Another option, instead of ending a strained relationship, is to give it space.  Take a time-out. That way, you can plant seeds while maintaining the relationship. It may require minimizing social media contacts or skirting religious and political topics.  Sometimes it’s possible, sometimes not.

7. When you realize you’ve made a mistake, take immediate steps to correct it.

An apology goes a long way. Don’t let pride or selfishness stop you from repairing a relationship.  We are all human, and we all make mistakes.  Make it a personal best practice to admit and apologize.  Taking responsibility for your actions will go a long way toward building a solid reputation — this is one of the 18 excellent rules for living that pays off immediately.

It takes courage, but the benefits outweigh the risk. This is the best way to repair the relationship, which also increases your self-respect.  See rule 3.

8. Spend some time alone every day.

Don’t overlook the importance of this precept.  Taking even a few minutes to meditate will go a long way toward recharging your mind.  Practice simple mindfulness meditation and exercises. They take very little time, making you more effective and efficient in your daily affairs.

Mindfulness meditation is easy to learn.  You can use it at any time and for any length of time. It’s like restarting your computer or handheld device.  Just a minute of silence will benefit your overall health and wellness.  Remember, your brain is a computer and you reset it now and then to make it operate efficiently.  Rules for living life don’t need to be difficult.

9. Open your arms to change, but don’t let go of your values.

Being open to change is practical because everything changes.  So, learn the proper coping skills to deal with it.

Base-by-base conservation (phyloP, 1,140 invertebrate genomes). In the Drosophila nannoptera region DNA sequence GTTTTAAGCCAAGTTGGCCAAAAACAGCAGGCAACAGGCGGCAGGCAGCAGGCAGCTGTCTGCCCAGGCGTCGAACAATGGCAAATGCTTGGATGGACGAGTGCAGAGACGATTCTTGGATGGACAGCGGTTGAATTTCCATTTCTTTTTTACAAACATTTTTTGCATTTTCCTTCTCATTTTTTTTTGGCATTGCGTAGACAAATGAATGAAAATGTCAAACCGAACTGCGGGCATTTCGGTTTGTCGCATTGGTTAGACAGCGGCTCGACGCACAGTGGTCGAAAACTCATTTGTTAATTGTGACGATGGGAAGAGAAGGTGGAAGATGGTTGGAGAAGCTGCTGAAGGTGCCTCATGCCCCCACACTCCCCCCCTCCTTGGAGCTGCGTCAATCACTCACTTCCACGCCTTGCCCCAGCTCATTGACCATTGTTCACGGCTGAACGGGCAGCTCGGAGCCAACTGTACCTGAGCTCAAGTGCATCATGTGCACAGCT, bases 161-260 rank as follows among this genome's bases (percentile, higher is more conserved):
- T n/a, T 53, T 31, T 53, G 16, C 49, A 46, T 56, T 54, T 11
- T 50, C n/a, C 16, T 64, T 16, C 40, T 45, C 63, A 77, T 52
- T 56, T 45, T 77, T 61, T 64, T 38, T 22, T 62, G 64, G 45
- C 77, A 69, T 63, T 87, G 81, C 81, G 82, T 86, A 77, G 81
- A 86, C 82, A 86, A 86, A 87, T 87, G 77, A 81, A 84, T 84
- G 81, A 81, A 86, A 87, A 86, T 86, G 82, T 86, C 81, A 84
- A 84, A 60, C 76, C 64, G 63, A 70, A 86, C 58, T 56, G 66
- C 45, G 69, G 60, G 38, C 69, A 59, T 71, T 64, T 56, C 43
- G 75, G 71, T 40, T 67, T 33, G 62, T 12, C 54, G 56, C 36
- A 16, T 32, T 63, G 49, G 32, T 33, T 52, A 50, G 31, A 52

Embracing change is a necessary ability in a world where the rate of change speeds up.  You need to know the difference between accepting change and your values. It is equally important to understand the difference between cultural and personal values.

Cultural values result from programming via religion and other institutions.  Personal values are internal and part of us all.  Sharing and caring are universal.  If you don’t want it done to you, don’t do it to someone else.

10. Remember that silence is sometimes the best answer.

We have two ears and one mouth.  So, listen more than you talk.  When you speak, you repeat what you already know.  If you listen, you might learn something new.  In any conflict, silence is one of the best strategies.  It gives you time to think.

Silence can make some people uncomfortable because they are used to filling the space with chatter.  It’s one of the 18 rules of living by the Dalai Lama that will help to bring truth to the forefront.

11. Live a good, honorable life. Then, when you get older and think back, you’ll be able to enjoy it a second time.

Don’t forget rule 7.  We all make mistakes.  Doing the best you can in all situations is all you can do.  Magnify your beautiful memories.  Remember the lessons.

Learn to use your memory as a source of inspiration.  Magnify the good and reduce the negative emotions associated with your memories.  When you do this, you can enjoy the pleasant parts of life.